Mozdy figures he walks about three hours a day. "Walking is so natural," he said. "You will get lost in your task, but you will have walked a mile." The activity isn't aerobic, but Mozdy does have to focus, balance and engage his postural muscles enough not to fall off.

Mozdy said he's already pain-free and figures that the setup has helped him rehabilitate his back. But he also looks at his treadmill desk as an intervention. He has many years ahead of him as a desk worker.

Get off your bum • At Intermountain Healthcare's TOSH — The Orthopedic Specialty Hospital — physiologist James Walker regularly sees the bad results of sitting at desks: circulation problems, loss of bone density, back and neck injuries, bad knees, compressed gluteus muscles and humped shoulder blades.

All because when we sit, our postural muscles go limp. Postural muscles are the ones in our legs, hips, gluteus, back and abdominal core that help us resist gravity and keep us from collapsing into a heap of bones.

Sitting people burn just 1 calorie per minute. And over the hours, our spines are destabilized by slouching and compression.

"Whereas if you're up and moving around, that stimulates the fluid in the discs," said Walker, Intermountain Healthcare's sports science director. "It's just like in the knee. If you don't move your knees, that fluid isn't moving around bathing the structures."

Bulging discs come from sitting. So does lordosis, a skeletal curvature where shoulders slump and your spine arches. "If you're looking at a computer, you jut your jaw out and put a curve in your cervical spine," Walker said. "Your skull is really heavy."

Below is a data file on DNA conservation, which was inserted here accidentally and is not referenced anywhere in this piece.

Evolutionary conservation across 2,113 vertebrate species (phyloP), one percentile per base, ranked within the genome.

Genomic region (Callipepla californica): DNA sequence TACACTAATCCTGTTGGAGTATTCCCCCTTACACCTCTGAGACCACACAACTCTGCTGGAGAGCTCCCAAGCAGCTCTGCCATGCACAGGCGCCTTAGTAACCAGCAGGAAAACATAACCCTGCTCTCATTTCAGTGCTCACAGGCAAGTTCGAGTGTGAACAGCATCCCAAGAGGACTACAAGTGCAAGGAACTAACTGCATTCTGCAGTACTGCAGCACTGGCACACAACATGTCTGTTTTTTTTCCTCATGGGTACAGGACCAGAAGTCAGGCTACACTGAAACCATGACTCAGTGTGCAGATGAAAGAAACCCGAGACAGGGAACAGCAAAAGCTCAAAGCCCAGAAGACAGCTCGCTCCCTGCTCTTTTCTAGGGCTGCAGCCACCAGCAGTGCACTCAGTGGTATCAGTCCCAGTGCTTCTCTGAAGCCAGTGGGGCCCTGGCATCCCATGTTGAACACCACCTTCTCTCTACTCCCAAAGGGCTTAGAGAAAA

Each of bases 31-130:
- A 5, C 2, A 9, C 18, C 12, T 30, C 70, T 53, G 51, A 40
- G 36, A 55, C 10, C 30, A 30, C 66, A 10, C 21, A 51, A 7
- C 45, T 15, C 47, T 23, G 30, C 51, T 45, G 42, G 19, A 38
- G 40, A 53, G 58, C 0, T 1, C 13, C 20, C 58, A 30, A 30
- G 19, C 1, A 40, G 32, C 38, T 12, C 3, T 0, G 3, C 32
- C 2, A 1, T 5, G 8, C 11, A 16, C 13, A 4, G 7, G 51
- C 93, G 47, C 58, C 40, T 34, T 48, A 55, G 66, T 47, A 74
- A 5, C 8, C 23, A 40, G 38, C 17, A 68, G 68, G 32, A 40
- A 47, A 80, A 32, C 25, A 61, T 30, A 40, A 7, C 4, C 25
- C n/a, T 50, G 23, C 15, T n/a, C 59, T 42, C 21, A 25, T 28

People who sit too much can damage their metabolic health. That's because postural muscles must be engaged to create the cellular-level chemical reactions that convert calories into energy.

"Back a couple of generations, a meat-and-potatoes generation certainly wouldn't conform to our current dietary recommendations," Walker said. "But we weren't fat because we worked."

Sitting on your gluteus muscles all day without moving much literally mashes them, Walker said. Distance runners and athletes who primarily are office workers are finding they can't muster the athletic power they once had because their glutes are dysfunctional.

Small steps • More research is needed before scientists can call for health policies that reduce sitting, Smith said.

But in the meantime, people can use common sense to combat inactivity. First, keep up your aerobics. Take the stairs, park farther from your destination, eat standing up at a cafe-style counter. When practical, use a handbasket instead of a shopping cart. Get a desk like Mozdy's. Stand up on the bus or train. Instead of using a chair, sit on an exercise ball at your desk. Just make sure the ball is big enough so your glutes sit slightly higher than your knees, Walker said.

"It makes you sit up and be erect and balanced when you work," he said. "You can slump, but eventually you start rolling."

Walker said physiologists used to believe that it was enough to get up from sitting every 50 minutes, but determined that wasn't often enough. Now, the recommendation is to get up and walk around every 25 minutes. Computers can be set to remind workers to stand.

Workers can also bring back a little old-school communication. "When somebody shoots me an email in the building, I don't just mail back, 'Yes,' " Walker said. "I get up and go to their office and take care of it."

Twitter: @sltrib.henetz —

Inactivity wreaks health havoc

Research has shown connections between too much sitting and dangerous diseases, including:

Coronary heart disease

Breast cancer


Colon cancer



Digestive problems

Loss of muscle mass (sarcopenia)

Gallbladder disease

High cholesterol

Sleep apnea


Type 2 diabetes